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Wendy M. Rodgers, Craig R. Hall, Philip M. Wilson and Tanya R. Berry

The purpose of this research was to examine whether exercisers and nonexercisers are rated similarly on a variety of characteristics by a sample of randomly selected regular exercisers, nonexercisers who intend to exercise, and nonexercisers with no intention to exercise. Previous research by Martin Ginis et al. (2003) has demonstrated an exerciser stereotype that advantages exercisers. It is unknown, however, the extent to which an exerciser stereotype is shared by nonexercisers, particularly nonintenders. Following an item-generation procedure, a sample of 470 (n = 218 men; n = 252 women) people selected using random digit dialing responded to a questionnaire assessing the extent to which they agreed that exercisers and nonexercisers possessed 24 characteristics, such as “happy,” “fit,” “fat,” and “lazy.” The results strongly support a positive exerciser bias, with exercisers rated more favorably on 22 of the 24 items. The degree of bias was equivalent in all groups of respondents. Examination of the demographic characteristics revealed no differences among the three groups on age, work status, or child-care responsibilities, suggesting that there is a pervasive positive exerciser bias.

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Anca Gaston, Anita Grace Cramp and Harry Prapavessis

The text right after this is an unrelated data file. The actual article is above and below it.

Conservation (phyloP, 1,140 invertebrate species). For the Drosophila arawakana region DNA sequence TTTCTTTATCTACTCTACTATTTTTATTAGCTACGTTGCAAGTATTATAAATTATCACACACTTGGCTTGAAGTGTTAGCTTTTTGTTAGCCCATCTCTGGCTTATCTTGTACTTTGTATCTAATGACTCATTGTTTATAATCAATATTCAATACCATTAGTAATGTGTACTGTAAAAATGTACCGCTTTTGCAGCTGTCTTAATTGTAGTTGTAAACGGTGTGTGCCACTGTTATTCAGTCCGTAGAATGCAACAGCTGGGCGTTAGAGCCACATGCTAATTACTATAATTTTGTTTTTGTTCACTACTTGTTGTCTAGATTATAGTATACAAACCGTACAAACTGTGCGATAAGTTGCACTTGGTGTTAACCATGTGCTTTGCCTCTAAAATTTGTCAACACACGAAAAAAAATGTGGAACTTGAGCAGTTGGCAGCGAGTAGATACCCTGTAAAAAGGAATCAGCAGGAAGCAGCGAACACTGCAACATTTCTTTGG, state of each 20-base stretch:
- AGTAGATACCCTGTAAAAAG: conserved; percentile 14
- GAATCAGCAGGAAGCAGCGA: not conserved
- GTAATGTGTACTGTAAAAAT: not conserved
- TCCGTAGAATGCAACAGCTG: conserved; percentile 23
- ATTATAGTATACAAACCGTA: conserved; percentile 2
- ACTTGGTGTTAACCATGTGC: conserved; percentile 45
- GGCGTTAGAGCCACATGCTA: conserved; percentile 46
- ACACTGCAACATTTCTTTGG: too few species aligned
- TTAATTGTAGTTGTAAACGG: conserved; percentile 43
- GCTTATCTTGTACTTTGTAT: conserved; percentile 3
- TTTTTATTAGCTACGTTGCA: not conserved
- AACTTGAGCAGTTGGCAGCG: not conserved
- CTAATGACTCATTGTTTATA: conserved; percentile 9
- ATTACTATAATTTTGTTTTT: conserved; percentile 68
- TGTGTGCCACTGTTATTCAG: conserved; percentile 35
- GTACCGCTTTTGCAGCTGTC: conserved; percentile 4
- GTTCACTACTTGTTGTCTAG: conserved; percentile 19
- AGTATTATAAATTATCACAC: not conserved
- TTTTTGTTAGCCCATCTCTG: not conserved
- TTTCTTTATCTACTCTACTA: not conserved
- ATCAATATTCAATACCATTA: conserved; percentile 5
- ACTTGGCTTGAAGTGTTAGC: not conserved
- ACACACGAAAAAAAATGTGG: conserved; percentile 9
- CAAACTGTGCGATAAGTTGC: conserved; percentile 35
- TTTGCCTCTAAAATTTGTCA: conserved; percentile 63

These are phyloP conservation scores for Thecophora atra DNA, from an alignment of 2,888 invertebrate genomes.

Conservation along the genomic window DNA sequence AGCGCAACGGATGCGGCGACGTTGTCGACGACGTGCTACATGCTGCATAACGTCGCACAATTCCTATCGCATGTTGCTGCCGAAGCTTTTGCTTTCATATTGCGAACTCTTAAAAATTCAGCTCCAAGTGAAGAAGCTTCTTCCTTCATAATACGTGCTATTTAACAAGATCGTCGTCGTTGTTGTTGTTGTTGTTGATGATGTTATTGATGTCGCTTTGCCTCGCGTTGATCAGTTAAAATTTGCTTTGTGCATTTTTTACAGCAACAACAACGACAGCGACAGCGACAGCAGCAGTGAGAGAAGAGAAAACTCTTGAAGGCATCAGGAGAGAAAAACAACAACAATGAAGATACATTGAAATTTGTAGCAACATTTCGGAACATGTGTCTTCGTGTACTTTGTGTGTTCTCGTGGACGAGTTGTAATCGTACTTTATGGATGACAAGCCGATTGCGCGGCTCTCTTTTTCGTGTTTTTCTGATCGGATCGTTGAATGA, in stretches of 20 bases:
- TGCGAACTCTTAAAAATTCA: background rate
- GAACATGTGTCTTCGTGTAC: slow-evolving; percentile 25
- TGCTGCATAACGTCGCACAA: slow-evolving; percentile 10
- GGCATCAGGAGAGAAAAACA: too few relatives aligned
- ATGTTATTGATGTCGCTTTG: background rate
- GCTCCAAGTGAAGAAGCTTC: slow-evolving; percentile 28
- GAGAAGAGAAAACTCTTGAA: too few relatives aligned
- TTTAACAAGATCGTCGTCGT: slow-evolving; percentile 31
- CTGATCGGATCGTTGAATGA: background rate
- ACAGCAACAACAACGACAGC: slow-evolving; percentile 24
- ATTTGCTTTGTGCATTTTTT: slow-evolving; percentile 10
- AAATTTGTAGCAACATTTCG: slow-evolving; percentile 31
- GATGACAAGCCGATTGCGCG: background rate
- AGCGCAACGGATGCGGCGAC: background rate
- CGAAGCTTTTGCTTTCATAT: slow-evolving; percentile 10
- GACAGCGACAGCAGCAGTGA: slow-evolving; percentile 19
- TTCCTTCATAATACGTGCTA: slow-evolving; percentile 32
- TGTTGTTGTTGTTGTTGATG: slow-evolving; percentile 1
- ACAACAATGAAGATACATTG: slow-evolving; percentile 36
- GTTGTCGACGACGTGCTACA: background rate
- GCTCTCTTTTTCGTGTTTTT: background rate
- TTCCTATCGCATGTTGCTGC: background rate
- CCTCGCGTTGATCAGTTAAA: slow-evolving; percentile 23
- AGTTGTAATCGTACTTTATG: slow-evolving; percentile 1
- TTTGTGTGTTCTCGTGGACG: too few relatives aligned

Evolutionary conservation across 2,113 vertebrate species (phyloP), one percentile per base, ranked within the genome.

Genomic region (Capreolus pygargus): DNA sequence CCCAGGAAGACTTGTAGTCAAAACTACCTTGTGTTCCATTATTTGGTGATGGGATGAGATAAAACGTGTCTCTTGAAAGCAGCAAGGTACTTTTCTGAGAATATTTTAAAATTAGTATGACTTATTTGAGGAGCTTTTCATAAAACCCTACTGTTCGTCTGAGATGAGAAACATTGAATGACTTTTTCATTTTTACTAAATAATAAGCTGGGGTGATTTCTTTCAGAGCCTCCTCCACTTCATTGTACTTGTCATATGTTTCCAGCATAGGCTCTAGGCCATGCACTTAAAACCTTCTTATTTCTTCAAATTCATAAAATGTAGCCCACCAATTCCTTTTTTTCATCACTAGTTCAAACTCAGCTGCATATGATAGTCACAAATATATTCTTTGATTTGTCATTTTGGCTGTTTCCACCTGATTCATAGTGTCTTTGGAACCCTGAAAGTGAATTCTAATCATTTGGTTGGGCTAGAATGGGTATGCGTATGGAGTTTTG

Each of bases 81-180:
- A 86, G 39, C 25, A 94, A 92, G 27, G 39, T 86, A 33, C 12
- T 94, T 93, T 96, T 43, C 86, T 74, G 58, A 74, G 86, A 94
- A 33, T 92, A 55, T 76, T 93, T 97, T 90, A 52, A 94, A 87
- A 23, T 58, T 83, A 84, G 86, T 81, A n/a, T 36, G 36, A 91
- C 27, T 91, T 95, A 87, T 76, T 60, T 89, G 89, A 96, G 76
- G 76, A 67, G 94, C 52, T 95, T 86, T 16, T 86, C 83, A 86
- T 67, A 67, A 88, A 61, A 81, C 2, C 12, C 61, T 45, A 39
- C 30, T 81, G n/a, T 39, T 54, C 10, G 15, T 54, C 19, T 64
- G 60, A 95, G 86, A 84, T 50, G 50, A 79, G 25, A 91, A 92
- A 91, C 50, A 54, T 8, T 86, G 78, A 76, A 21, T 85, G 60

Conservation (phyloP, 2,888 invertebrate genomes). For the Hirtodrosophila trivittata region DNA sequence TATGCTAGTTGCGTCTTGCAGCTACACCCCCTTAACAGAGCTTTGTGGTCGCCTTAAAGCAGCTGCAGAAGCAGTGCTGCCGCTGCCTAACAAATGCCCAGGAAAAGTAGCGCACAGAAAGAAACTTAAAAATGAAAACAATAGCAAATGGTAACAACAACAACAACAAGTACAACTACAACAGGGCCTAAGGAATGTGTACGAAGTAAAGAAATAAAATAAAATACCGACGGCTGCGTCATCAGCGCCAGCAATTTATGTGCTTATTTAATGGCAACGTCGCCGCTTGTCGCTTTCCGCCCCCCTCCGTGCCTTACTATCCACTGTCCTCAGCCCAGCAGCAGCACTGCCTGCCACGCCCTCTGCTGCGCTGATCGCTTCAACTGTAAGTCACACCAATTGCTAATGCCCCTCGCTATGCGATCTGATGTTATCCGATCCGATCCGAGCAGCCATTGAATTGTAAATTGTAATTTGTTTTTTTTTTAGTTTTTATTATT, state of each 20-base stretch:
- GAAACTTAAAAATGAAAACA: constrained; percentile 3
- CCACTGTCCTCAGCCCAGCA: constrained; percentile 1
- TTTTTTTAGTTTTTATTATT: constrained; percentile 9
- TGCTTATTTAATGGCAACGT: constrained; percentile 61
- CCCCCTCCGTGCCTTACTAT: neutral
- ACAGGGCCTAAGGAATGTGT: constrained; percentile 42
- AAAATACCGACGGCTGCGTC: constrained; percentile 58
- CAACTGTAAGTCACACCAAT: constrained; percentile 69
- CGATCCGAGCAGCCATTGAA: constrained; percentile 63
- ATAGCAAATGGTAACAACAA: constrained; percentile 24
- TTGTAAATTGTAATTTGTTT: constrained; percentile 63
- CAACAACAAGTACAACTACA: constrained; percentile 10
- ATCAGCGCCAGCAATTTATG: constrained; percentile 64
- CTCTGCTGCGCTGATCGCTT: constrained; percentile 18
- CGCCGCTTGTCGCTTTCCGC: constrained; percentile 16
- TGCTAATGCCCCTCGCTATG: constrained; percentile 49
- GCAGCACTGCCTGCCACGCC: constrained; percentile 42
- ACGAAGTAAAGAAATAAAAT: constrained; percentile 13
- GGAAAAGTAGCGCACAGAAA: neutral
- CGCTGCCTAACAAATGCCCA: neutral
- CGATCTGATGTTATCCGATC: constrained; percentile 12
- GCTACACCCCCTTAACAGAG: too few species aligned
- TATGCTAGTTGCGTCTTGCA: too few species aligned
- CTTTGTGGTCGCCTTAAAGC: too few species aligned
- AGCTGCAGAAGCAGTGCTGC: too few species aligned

Little is known about how women who exercise during pregnancy are perceived. The purpose of this study was to investigate whether the positive exercise stereotype (i.e., the general tendency for exercisers to be evaluated more positively than nonexercisers) extends to pregnancy. Adult women (N = 202, mean age = 38.55 years, SD = 13.46) were randomly assigned to read a description of one of the following pregnant female targets: regular exerciser, active living, excessive exerciser, nonexerciser, or control. Participants then rated the target on 12 personality and 8 physical dimensions. MANOVAs revealed a significant main effect for both physical and personality attributes (p < .05). The regular exerciser and active living target received the most positive ratings on both physical and personality dimensions. Whereas the excessive exerciser received high ratings on most physical characteristics, this target was also perceived as meaner and sadder, and having fewer friends than all other targets.

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Rachael C. Stone, Shane N. Sweet, Marie-Josée Perrier, Tara MacDonald, Kathleen A. Martin Ginis and Amy E. Latimer-Cheung

disability as more competent fails to enhance perceptions of competence among able-bodied adults ( Cuddy et al., 2008 ), one strategy that continues to show promise is associating a stigmatized group with physical activity participation, also known as the exerciser stereotype ( Arbour, Latimer, Martin

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Kelly P. Arbour, Amy E. Latimer, Kathleen A. Martin Ginis and Mary E. Jung

This study examined whether the positive impressions formed of able-bodied exercisers extend to people with a physical disability. Participants (226 women and 220 men) read a description of a man or woman with a spinal cord injury who was described as an exerciser, nonexerciser, or control, and then rated the target (i.e., the person being described in the vignette) on 17 personality and 9 physical dimensions. Results revealed significantly more favorable ratings for the exerciser than both the nonexerciser and control on almost all dimensions. Additionally, the male control target was rated more favorably than the female counterpart on three personality and two physical attributes. Evidently, the exerciser stereotype may undermine negative impressions of people with physical disabilities.